To confirm this, the researchers used genetic engineering to alter the length of a certain region in long form tracrRNA to make the tracrRNA appear more like a guide RNA. They found that with the altered long form tracrRNA, Cas9 once again behaved more like a scissor.

Other experiments showed that in lab-grown bacteria with a plentiful amount of long form tracrRNA, levels of all CRISPR-related genes were very low. When the long form tracrRNA was removed from bacteria, however, expression of CRISPR-Cas9 genes increased a hundredfold.

Bacterial cells lacking the long form tracrRNA were cultured in the laboratory for three days and compared with similarly cultured cells containing the long form tracrRNA. By the end of the experiment, bacteria without the long form tracrRNA had completely died off, suggesting that long form tracrRNA normally protects cells from the sickness and death that happen when CRISPR-Cas9 activity is very high.

"We started to get the idea that the long form was repressing but not eliminating its own CRISPR-related activity," says Workman.

To see if the long form tracrRNA could be re-programmed to repress other bacterial genes, the research team altered the long form tracrRNA's spacer region to let it sit on a gene that produces green fluorescence. Bacteria with this mutated version of long form tracrRNA glowed less green than bacteria containing the normal long form tracrRNA, suggesting that the long form tracrRNA can be genetically engineered to dial down other bacterial genes.

Another research team, from Emory University, found that in the parasitic bacteria Francisella novicida, Cas9 behaves as a dimmer switch for a gene outside the CRISPR-Cas9 region. The CRISPR-Cas9 system in the Johns Hopkins study is more widely used by scientists as a gene-cutting tool, and the Johns Hopkins team's findings provide evidence that the dimmer action controls the CRISPR-Cas9 system in addition to other genes.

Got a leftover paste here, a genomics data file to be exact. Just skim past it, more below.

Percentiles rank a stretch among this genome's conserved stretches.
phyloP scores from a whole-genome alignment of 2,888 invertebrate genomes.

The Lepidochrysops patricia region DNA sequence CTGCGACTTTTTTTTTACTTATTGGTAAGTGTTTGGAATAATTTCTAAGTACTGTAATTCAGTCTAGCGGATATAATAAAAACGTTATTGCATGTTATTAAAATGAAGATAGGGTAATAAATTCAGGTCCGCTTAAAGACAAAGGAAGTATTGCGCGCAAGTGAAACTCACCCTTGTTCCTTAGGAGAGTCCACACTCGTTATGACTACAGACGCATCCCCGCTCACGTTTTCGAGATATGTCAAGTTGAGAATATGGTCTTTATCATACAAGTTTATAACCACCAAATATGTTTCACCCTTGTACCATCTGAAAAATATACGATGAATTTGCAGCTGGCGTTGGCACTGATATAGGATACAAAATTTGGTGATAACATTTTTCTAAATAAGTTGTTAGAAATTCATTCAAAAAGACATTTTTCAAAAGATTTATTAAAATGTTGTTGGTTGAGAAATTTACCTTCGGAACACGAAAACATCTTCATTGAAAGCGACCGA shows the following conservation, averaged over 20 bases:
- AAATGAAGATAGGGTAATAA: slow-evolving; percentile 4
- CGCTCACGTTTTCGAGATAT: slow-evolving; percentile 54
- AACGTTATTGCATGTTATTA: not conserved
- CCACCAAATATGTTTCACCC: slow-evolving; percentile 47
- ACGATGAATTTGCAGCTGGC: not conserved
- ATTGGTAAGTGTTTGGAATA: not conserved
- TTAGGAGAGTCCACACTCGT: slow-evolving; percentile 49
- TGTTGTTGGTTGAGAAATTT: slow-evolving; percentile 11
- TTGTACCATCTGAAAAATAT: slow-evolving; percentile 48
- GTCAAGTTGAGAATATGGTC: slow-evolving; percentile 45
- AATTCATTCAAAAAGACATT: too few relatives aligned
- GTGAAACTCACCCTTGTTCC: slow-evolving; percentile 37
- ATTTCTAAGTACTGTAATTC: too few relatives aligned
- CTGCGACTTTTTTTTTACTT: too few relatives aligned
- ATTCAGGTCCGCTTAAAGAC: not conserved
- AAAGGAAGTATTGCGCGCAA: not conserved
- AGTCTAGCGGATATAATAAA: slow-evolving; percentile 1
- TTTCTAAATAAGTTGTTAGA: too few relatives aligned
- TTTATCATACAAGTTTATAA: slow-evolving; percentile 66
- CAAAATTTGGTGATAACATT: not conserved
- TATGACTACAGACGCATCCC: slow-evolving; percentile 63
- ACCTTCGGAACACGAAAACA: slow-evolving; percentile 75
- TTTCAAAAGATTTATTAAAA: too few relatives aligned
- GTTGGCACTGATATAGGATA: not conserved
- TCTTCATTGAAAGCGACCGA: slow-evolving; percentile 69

The researchers also found the genetic components of long form tracrRNA in about 40% of the Streptococcus group of bacteria. Further study of bacterial strains that don't have the long form tracrRNA, says Workman, will potentially reveal whether their CRISPR-Cas9 systems are intact, and other ways that bacteria may dial back the CRISPR-Cas9 system.

The dimmer capability that the experiments uncovered, says Modell, offers opportunities to design new or better CRISPR-Cas9 tools aimed at regulating gene activity for research purposes. "In a gene editing scenario, a researcher may want to cut a specific gene, in addition to using the long form tracrRNA to inhibit gene activity," he says.


DNA and RNA interference mechanisms by CRISPR-Cas surveillance complexes

The CRISPR (clustered regularly interspaced short palindromic repeats)-Cas (CRISPR-associated) adaptive immune systems use small guide RNAs, the CRISPR RNAs (crRNAs), to mark foreign genetic material, e.g. viral nucleic acids, for degradation. Archaea and bacteria encode a large variety of Cas proteins that bind crRNA molecules and build active ribonucleoprotein surveillance complexes. The evolution of CRISPR-Cas systems has resulted in a diversification of cas genes and a classification of the systems into three types and additional subtypes characterized by distinct surveillance and interfering complexes. Recent crystallographic and biochemical advances have revealed detailed insights into the assembly and DNA/RNA targeting mechanisms of the various complexes. Here, we review our knowledge on the molecular mechanism involved in the DNA and RNA interference stages of type I (Cascade: CRISPR-associated complex for antiviral defense), type II (Cas9) and type III (Csm, Cmr) CRISPR-Cas systems. We further highlight recently reported structural and mechanistic themes shared among these systems.